in the girth of fathom
bellyful range lopey torque emollient aperture cleanse

no longer arriving in pairs bartering from scraps the brink looms, meshes syllabic taunts under the arabesque of shadow

parceling through mid-stream,
from the heap of unrelenting heave,





The three horses moved in accord down the road. Cocky sentries assured of their ground.
The man turned from the window.





in the pith of vortex


plus plush whirl hurl         wHooshrush




of the aforementioned pertaining






in the robust of query

querulous                     prise   pry



underlay            ://:                  overlap

unloading steatopygous format prevailings

                                                (studies in artisanal atrophy

                                                (alimentary ailing

cardinal claret capitulation




new poetry ©2019; will be published in Seep due out from Black Widow Press in Spring, 2020

>     >    >

Hinge By The Slice — Hinge Poetics

The suggestion that I write a short summary of Hinge Theory threw me into a tailspin. The thought of shortening an ever-expanding & en-fleshing behaviorism was anathema. Then the idea occurred that perhaps by indicating how HT resists shrivellization/ contraction/ summarization, I could approach summarization.

Language is aLive. This is foundational to HT. It should be asked: not what HT Is, but how it beHaves. Language as a living organism is continuously interactive with other organisms breeding extensively & engendering complementarity. Dr. Mary Newell puts it this way: “The connectivities of Hinge Theory introduce an intentional and generative biasing, like a pool table with all the balls commotioning and someone lifting the pool table slightly so all that activity is directed yet responsive to unpredicted collisions, meanderings, & swerve. (With the additional image that new balls are being added all the time as the pool table itself enlarges).”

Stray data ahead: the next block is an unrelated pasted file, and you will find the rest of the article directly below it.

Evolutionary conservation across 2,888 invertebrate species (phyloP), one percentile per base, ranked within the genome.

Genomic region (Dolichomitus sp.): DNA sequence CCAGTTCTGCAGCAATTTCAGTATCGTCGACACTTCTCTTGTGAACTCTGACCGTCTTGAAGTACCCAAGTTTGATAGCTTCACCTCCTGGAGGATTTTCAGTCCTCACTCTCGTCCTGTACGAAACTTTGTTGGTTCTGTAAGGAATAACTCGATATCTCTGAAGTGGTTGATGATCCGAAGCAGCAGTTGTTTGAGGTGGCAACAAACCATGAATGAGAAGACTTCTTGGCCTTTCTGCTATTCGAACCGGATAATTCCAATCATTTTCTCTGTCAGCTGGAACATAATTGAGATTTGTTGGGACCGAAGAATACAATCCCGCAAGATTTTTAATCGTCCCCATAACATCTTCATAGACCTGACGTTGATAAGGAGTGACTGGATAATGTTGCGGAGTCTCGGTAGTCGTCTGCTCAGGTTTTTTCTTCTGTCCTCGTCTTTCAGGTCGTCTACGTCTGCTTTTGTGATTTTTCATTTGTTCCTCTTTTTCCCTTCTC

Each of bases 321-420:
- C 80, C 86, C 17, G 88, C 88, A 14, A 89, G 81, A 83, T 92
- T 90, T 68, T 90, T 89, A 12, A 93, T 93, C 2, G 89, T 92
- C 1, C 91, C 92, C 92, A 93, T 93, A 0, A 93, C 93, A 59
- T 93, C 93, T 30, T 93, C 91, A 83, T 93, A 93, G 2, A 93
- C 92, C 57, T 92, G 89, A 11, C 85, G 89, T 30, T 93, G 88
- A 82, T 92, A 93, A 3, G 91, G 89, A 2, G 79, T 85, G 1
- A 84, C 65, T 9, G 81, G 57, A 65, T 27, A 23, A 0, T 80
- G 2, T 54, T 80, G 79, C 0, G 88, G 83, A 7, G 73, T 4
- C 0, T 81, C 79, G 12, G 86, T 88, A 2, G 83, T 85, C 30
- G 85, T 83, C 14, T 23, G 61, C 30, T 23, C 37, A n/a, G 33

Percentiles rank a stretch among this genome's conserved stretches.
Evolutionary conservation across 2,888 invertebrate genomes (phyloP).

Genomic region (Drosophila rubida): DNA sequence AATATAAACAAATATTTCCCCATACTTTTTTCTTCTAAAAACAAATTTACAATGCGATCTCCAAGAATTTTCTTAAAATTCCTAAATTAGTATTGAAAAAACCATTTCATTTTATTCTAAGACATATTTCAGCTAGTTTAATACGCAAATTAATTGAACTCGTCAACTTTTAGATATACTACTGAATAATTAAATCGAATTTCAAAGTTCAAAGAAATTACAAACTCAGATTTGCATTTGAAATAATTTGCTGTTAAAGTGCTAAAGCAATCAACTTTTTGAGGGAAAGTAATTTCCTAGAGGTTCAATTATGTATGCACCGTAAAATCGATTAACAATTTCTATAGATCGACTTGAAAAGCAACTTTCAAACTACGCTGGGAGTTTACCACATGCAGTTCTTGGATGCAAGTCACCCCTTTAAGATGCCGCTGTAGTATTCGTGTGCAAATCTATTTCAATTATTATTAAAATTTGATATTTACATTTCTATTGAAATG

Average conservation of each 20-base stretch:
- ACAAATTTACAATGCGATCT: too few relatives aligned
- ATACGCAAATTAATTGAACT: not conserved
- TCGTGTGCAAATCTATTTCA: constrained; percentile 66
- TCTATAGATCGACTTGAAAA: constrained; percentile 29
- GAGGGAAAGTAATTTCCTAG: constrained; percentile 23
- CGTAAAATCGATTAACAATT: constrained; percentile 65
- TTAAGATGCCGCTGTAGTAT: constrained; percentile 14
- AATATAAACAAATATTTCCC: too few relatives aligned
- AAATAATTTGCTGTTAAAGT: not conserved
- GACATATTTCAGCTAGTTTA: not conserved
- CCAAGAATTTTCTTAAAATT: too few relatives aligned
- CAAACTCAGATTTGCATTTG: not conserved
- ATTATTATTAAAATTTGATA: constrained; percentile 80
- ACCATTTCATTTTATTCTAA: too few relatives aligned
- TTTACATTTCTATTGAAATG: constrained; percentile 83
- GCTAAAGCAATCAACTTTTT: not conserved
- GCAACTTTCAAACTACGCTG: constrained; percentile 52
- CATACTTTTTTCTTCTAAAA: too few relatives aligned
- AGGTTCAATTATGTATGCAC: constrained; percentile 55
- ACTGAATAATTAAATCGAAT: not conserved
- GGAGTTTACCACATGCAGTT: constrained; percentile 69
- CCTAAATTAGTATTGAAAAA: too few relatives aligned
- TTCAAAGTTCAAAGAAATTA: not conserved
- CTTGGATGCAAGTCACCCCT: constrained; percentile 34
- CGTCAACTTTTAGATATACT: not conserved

Hinge does not purport to bring anything new to the proverbial ‘table.’ Rather it seeks to restore Language’s Original Primal Fire. To ignite the word, Hinge employs the module which is a word or a configuration of words that serves to spring (to unleash, to unmoor) the subject into a climate of free fall & unpredictability & by free fall, we mean that we are liberating the subject /word from its normative, conventional context & tossing it into question, tumbling it deconditioned into the void.

A few of the modules in use are: with, smelling, the road to ____ road, in the ___ of ____, fecundating rotational clusters, fusion reconnoiters, & the most recent, tenebraed, catalyzes an entire book. When word inosculates/alchemizes word, the components never lock into place nor do they dissolve into a random turbulence; they both formulate & unravel simultaneously, emblazoned with the Living-Hood of continuous Motility. The frisson (the rub) of word against word scatters the ‘particle’ multi-directionally. Partnering with the ‘scatter’ is the ‘gather,’ a recombinatory process regrouping the components in correspondence with vibrational adhesion (a form of viscous bonding).

Each particle/subject gathers into cohesions, a grouping, what Hinge terms the ‘application,’ formerly the ‘poem.’ This gathering should be seen as an alighting, a momentary pause, tensiled to soar again at the slightest provocation.